Available: Q2 2004

Alpha Black Zero © Khaeon / Playlogic
Preview by: Tim Eller
Posted On: 08/03/2004

First impressions may not be the most important thing a budding developer should strive for, but Khaeon, along with a little help in the publishing department from Playlogic, has so far created an experience worthy of a second glance. As an initial effort for the five-year-old company, Alpha Black Zero (ABZ) stands atop the very competent engine used for Serious Sam, giving it the added oomph a third-person tactical action game requires to attain a certain singularity. The Sam engine is even augmented with minor tweaks to present ABZ’s own brand of subtleties.

The story of the protagonist, given the eponymous title of Kyle Hardlaw, is told in a series of flashbacks during his trial in a military tribunal on Mars. After being accused (along with his four squad mates) with assassinating planetary government officials, the missions you play will set the stage for his conviction or vindication, depending on your success. The story has a darkly familiar edge to it, smelling of our own present-day corporate uber-agendas, and the tension in the playable levels creates and carries the cutscene courtroom drama. Add a clichéd but workable soldier template, then simmer and let it thicken. It seems that Khaeon hit their stride with the premise, because it doesn’t appear as forced as some action games I’ve played (though I did notice they’re not above a bit of melodrama, as seen in the crotchety prosecutor of the trial proceedings).

I was asynchronously dropped into the middle of some plot string in the demo I played, but the level examples were perfectly suited to show off the efforts that had gone into creating a palpable environment you could almost taste. Normally, I’d make some comment about mapping or obstacle rendering, but I honestly have no complaints, and very few constructive comments. The background terrain and structural depth are very impressive, and though I doubt much more revision will be done to the visual aspects, very little is needed. Finely-rendered and moving grass softens the polygonal landscape and makes the ruddy hills and valleys “feel” like something tangible, not to mention the wispy reeds’ ubiquitous role as cover for the discerning stealthy jarhead.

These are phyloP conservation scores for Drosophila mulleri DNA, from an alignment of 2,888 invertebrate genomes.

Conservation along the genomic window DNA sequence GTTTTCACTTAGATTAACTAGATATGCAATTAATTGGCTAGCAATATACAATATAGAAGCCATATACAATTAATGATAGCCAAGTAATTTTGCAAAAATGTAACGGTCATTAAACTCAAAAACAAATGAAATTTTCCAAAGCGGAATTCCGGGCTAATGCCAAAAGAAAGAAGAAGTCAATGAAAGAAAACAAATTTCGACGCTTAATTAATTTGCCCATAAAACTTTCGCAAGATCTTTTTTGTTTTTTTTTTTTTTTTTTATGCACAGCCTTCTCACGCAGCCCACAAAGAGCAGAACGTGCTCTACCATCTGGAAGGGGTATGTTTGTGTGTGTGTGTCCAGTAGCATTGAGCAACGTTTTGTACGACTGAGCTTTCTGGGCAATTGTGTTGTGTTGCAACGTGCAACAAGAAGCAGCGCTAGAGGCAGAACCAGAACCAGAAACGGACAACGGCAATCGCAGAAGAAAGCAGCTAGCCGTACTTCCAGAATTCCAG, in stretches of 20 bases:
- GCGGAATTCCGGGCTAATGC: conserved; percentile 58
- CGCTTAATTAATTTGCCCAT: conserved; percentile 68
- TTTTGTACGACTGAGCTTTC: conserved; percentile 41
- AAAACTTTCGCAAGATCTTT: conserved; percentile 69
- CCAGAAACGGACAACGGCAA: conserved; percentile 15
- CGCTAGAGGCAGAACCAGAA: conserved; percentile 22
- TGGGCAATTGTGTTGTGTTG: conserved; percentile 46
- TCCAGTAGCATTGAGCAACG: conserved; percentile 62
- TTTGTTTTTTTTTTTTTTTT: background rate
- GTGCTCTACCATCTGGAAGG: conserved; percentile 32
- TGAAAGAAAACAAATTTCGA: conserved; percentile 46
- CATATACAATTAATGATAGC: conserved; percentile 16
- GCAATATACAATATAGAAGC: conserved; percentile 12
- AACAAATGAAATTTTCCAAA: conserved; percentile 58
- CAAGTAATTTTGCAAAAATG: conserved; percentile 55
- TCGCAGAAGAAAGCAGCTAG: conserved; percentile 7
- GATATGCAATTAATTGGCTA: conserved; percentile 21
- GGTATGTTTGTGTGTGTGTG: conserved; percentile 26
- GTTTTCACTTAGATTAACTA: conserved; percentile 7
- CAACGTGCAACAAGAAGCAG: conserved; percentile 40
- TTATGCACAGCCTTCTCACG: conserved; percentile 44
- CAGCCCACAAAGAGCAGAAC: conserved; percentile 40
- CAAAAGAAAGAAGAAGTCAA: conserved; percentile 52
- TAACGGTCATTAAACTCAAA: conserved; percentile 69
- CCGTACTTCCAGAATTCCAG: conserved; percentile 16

The level I played involved the infiltration and subsequent destruction of a foundry on another planet. These turned out to be good examples for a demo, since both external and internal environments could be shown. Both spaces exuded their ambient presence in quite convincing manners. Traveling from the access duct in a distant hillside to the entrance of the foundry, I found multiple ravine passes occupied by enemy mercenaries, tall grass, and definitive sniping points. One could look on for what would seem like miles without seeing the opacity of the “distance fog”. The hills and jutting mounts marched on in the distance, genuinely cementing the player in a virtual world reality. Where lighting and shadows bowed out in the glare of the planet’s sun, the inside of the foundry allowed these dimensions to, if you’ll excuse the word, shine. Dimly-lit corridors and green, gleaming tubes of fluid running floor-to-ceiling served their purposes well by defining the depth of the space. The gradient terrain of the outer valleys contrasted with the rigid angles and deliberate level designs within the foundry, both providing a playing field of covert and conspicuous possibilities for the player. The only things I found to be a bit sub-par were the occasions of visible pop-up of surrounding obstacles and frame slow-down in dense areas, and perhaps the absence of ragdoll physics (that surprisingly engrossing effect that allows dead bodies to fall in the position most suitable for their terrain, instead of the pre-scripted death pose). Perhaps they simply were not added yet, who knows.